Manodrome: The BRWC Review

Manodrome: The BRWC Review

Manodrome: The BRWC Review. By Alif Majeed.

When I started watching Manodrome, I was already half-ready to give up on it. It has a lot to do with realizing that Jesse Eisenberg will play his stock socially awkward loner character he has played several times already. It also didn’t help that Manodrome is an easy movie to box into a blurb. Taxi Driver meets Fight Club. You could almost imagine that blurb popping up somewhere. But as the movie progressed, this story of a lonely cab driver and his desperate silent cry for help made it hard to disengage. Sure, it doesn’t quite reach the highest of the movies I mentioned, but it does enough to be judged on its merit.

Eisenberg plays a cab driver, Ralphie, who lives with his pregnant girlfriend Sal (Odessa Young). He spends a good amount of time in the local gym where he secretly longs for another gym rat, Sallieu Sesay. As he deals with his suppressed sexuality and impending fatherhood, he gets introduced to a local self-help group. The group he joins is personally the most amusing part of the movie.



David Fincher recently said he is not responsible for the wrong message people still drive from Fight Club, or how people interpret it. The group he joins comes across as a club started by exactly the sort of person who misinterpreted Fight Club and is clueless about that fact. It even has a Tyler Duden-like leader played by Adrien Brody who might shit his pants when faced with any real disruption. The kind of toxic group where if a guy says his girlfriend left him, the reply would be, of course, she did without trying to understand why or what made her walk away. It is obvious from the get-go that Ralphie is a guy who needs professional help, but it is the help that the group is not equipped to provide or does not know how to.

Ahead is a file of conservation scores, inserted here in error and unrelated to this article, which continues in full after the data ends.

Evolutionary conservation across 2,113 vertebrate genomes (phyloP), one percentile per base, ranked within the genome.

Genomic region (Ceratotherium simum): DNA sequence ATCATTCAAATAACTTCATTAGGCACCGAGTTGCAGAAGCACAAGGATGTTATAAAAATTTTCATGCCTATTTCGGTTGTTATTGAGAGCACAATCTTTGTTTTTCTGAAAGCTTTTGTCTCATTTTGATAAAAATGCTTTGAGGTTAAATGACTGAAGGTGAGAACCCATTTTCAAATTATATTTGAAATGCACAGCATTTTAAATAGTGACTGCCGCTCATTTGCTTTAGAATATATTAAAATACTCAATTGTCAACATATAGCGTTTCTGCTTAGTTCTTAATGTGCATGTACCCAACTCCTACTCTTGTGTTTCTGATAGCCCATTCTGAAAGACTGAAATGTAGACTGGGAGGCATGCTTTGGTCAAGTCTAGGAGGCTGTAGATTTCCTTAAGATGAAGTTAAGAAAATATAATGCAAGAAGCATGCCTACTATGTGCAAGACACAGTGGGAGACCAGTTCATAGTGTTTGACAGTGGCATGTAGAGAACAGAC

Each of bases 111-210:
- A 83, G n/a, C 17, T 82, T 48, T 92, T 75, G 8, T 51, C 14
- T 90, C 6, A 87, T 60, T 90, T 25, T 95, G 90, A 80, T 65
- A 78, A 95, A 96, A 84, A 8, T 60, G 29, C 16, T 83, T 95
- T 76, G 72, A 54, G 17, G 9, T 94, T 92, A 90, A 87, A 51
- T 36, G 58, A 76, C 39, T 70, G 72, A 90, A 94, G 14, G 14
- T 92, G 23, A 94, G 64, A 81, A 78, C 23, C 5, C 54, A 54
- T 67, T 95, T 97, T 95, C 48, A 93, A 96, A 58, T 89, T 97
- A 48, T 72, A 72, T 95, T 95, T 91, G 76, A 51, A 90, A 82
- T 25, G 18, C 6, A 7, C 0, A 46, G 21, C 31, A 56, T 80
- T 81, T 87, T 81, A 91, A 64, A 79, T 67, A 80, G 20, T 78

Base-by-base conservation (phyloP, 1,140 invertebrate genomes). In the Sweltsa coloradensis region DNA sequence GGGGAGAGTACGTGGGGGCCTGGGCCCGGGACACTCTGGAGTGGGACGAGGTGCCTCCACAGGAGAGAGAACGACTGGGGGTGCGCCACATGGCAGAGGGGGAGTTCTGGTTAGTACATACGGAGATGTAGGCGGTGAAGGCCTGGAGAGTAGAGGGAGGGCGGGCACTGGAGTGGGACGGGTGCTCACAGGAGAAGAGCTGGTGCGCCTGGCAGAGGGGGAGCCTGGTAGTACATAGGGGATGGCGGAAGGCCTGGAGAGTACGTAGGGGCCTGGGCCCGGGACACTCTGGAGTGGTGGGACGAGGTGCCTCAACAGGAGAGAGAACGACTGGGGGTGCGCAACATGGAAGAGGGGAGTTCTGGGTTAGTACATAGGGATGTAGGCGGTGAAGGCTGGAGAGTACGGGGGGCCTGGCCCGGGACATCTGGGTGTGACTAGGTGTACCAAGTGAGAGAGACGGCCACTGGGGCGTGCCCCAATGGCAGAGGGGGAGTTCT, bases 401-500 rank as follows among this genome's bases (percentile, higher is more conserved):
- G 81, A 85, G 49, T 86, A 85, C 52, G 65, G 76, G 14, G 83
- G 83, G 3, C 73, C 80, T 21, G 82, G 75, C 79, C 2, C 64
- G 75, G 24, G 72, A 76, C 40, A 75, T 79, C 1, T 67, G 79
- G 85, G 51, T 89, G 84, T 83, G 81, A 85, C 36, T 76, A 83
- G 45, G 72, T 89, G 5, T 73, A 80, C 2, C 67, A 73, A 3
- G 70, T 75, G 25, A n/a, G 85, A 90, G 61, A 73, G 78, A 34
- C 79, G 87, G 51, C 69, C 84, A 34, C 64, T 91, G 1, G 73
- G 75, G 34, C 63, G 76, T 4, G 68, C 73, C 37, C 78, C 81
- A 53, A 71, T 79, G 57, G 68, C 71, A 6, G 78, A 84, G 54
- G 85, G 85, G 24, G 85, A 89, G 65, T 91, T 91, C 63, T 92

Jesse Eisenberg’s performances are usually clubbed into two categories: the arrogant smart-ass or the socially awkward loner. Though Manodrome skewers towards the second category, it is one performance where you sense genuine danger to people around him. Take the scene where he watches his pregnant girlfriend’s belly while she is exercising. For a split second, you get mortified at the thought that he might rush to the kitchen to grab a knife to rip her wide open. 

Odessa Young as Sal also compliments him well as the exasperated girlfriend struggling with Ralphie’s mood swings. They have a lived-in quality to their relationship and you can see they once wore their rebellion on their sleeves (or hair considering the matching dyed hair) and are now bogged down by dwindling finances, the pregnancy, and Ralphie’s unpredictable nature. It was amusing how he wanted to look for constant steps to change his life and come up short. But she goes ahead and does it with a simple act of removing the hair dye, symbolizing her willingness to embrace change. It’s a small touch among many others that director John Trengove brings to the table.

It made me curious enough to watch The Wound, his other movie about repressed sexuality, and he is a director you would want to follow. Overall, Manodrome should not only be viewed as a take against toxic masculinity but also its take on the need for the proper help and guidance. 


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